This week in the daily liturgy we read the Gospel accounts of Judas’ betrayal. It is ugly stuff. The Scriptures say that Judas was a thief and took money from the common purse (Jn 12:6). Moreover, he conspired with the chief priests and Temple officers on handing Jesus over to them. A real opening to the demonic.
But was he possessed? The Scriptures are clear and graphic: “Then Satan entered into Judas” (Lk 22:3). Moreover, John’s gospel tells the exact moment in which Judas became possessed: “After he took the morsel, Satan entered him” (Jn 13:27). Some scholars believe that this refers to Judas having received the Eucharistic Body of Christ without faith and actually as a betrayer. He immediately left the Last Supper and the Gospel says, “It was night” (Jn 13:30).
In a very difficult exorcism some time ago, we were faced with hundreds of demons. We went through layers and layers of demonic cohorts, each captained by a different leader. At each point, I demanded to know that cohort leader’s name, which helped in casting them out. When each leader left, his entire cohort left with him.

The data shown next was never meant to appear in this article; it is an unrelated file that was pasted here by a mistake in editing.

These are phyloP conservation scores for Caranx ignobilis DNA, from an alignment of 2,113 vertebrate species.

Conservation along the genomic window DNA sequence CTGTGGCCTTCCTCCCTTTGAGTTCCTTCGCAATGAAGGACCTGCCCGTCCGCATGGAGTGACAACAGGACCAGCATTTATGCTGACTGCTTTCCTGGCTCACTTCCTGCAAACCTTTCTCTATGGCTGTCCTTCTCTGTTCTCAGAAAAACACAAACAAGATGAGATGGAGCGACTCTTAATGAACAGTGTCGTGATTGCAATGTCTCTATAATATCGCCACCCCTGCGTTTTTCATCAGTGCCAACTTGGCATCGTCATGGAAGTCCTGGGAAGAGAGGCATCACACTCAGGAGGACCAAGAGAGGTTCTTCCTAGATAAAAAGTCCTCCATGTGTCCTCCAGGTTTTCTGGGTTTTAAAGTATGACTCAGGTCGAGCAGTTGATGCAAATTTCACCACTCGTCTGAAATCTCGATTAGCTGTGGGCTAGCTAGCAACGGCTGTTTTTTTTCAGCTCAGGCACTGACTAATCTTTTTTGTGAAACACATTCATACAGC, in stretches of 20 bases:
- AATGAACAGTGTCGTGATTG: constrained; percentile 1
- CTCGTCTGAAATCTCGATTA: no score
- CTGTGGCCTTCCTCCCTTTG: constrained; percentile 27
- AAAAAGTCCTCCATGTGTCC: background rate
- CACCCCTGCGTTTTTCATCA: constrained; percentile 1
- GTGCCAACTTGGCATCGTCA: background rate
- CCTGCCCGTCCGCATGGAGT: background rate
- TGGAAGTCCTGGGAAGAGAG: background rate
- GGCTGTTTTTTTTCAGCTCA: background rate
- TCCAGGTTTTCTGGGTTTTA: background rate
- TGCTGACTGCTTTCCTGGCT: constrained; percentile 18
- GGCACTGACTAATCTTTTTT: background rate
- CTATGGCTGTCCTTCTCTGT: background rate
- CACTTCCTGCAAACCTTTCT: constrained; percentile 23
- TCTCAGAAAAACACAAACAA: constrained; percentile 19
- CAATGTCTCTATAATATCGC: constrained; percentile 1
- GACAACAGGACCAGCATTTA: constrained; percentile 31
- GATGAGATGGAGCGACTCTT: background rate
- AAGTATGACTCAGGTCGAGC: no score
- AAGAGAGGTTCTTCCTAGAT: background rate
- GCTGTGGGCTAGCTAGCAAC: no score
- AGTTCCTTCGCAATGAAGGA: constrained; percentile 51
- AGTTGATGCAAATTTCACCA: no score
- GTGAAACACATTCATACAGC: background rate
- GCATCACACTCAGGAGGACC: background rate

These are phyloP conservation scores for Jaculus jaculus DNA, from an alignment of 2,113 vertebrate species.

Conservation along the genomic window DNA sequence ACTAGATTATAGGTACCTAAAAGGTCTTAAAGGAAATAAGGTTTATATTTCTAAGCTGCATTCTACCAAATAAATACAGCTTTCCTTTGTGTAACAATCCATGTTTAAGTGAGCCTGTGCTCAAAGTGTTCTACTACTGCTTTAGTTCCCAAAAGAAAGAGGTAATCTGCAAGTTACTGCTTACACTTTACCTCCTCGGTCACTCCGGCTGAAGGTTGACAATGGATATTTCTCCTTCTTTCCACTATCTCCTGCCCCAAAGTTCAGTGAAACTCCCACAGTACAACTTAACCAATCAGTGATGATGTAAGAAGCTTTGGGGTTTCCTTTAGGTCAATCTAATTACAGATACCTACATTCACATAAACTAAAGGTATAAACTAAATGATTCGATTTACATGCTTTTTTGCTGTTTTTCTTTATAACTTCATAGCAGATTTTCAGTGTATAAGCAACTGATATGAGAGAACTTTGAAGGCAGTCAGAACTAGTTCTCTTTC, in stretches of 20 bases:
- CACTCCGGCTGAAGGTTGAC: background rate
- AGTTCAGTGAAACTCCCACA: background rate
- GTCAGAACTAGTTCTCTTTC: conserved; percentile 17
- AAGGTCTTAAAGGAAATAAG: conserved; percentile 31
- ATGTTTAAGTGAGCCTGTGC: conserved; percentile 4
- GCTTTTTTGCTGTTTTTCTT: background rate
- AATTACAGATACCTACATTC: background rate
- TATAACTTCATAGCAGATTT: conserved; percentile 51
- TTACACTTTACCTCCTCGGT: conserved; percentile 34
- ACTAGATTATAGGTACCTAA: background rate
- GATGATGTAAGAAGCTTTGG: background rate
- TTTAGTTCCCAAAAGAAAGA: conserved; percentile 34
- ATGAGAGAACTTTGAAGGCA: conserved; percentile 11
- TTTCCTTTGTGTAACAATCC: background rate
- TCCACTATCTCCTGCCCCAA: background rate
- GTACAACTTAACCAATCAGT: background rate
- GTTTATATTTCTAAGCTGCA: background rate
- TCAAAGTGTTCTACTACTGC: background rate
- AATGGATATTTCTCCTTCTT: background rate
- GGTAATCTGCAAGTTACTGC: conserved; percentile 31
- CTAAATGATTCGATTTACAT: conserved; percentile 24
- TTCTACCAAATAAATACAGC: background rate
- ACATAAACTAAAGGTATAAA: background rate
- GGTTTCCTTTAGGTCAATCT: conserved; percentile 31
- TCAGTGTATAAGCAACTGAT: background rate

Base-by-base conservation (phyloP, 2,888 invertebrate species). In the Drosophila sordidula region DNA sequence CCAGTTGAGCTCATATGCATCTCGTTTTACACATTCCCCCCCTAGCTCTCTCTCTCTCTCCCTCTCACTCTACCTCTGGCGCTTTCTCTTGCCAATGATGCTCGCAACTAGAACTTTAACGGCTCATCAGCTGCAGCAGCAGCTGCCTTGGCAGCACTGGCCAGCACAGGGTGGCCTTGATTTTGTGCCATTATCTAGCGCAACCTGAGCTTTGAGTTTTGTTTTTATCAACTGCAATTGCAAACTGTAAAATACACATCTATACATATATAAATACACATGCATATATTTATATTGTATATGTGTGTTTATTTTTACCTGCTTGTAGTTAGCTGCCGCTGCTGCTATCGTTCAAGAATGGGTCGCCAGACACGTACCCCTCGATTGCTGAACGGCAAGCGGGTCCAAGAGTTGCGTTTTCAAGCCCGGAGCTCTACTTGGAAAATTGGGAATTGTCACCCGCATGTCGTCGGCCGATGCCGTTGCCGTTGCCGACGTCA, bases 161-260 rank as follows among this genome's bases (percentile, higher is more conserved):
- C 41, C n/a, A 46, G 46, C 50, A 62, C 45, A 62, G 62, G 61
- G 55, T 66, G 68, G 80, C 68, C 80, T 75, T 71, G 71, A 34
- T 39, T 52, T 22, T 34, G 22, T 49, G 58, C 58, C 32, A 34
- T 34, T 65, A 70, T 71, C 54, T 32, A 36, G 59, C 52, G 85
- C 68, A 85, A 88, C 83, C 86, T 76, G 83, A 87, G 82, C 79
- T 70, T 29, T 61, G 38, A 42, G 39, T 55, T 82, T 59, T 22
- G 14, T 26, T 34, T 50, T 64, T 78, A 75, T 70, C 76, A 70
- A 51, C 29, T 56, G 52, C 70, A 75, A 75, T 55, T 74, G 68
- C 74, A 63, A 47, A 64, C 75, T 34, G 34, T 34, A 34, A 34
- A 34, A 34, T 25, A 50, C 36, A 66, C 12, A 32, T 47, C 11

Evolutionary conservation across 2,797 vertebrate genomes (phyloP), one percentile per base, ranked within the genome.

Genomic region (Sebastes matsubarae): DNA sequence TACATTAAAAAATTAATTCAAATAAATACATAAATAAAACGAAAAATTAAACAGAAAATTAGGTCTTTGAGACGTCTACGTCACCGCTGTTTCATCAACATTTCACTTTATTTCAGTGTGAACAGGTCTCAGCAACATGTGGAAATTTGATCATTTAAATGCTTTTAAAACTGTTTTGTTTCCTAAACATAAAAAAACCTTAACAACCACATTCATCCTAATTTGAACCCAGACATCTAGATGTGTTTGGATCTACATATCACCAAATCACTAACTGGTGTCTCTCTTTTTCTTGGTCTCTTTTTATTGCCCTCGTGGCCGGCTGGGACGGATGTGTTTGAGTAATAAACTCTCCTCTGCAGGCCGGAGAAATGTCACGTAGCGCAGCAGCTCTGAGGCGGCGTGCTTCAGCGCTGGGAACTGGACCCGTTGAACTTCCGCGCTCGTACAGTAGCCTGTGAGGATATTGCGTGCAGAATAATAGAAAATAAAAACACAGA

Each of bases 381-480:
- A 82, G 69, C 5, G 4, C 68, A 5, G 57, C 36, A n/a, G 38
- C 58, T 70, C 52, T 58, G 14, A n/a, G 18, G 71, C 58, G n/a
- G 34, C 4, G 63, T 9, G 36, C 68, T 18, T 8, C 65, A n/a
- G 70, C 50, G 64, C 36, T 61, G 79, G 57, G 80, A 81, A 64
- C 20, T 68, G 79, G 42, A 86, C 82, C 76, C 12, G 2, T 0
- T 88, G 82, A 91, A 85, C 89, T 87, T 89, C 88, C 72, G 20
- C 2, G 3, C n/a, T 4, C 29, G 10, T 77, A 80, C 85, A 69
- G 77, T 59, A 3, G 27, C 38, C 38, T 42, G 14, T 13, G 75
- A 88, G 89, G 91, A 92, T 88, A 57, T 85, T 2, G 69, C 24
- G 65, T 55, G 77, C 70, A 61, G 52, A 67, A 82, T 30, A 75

At one point, demanding the name, I was surprised to hear the response, “Judas!” I further inquired, “Are you a demon using his name or the real human who betrayed Jesus?” In a shout filled with shame, he answered that he was truly the man. Shortly thereafter, Judas was expelled. I asked how that happened, since I was not aware of him leaving. The demons said: “She cast him out.” Of course, they were referring to Mary, the mother of Jesus.*
While the Church has never named anyone as definitively being in hell, Jesus himself said of Judas, “It would be better for that man if he had never been born” (Mt 26:24). Apparently, Judas despaired of God’s mercy and hung himself. If only he had turned to Jesus in true repentance, he would have been saved. If my experience is accurate, Judas has been lost.
No one is beyond God’s mercy, except those who reject it. Recently, a woman came to me who said that God was angry with her and would not forgive her, despite her repentance. But the voice in her head that said she could not be forgiven was really the voice Satan.
During this most holy of weeks, when we gaze upon the Cross, it should convict us that God’s love and mercy are without limit for the world and for each one of us.
*See Diary of an American Exorcist, pp. 67-68.
**Register for our free online deliverance session Monday May 8th at 7-8pm Eastern USA time (the same as New York City). Register here or: https://www.catholicexorcism.org/event-details/may-8th-online-deliverance-prayer-session
Image: “The Taking of Christ,” Caravaggio, 1602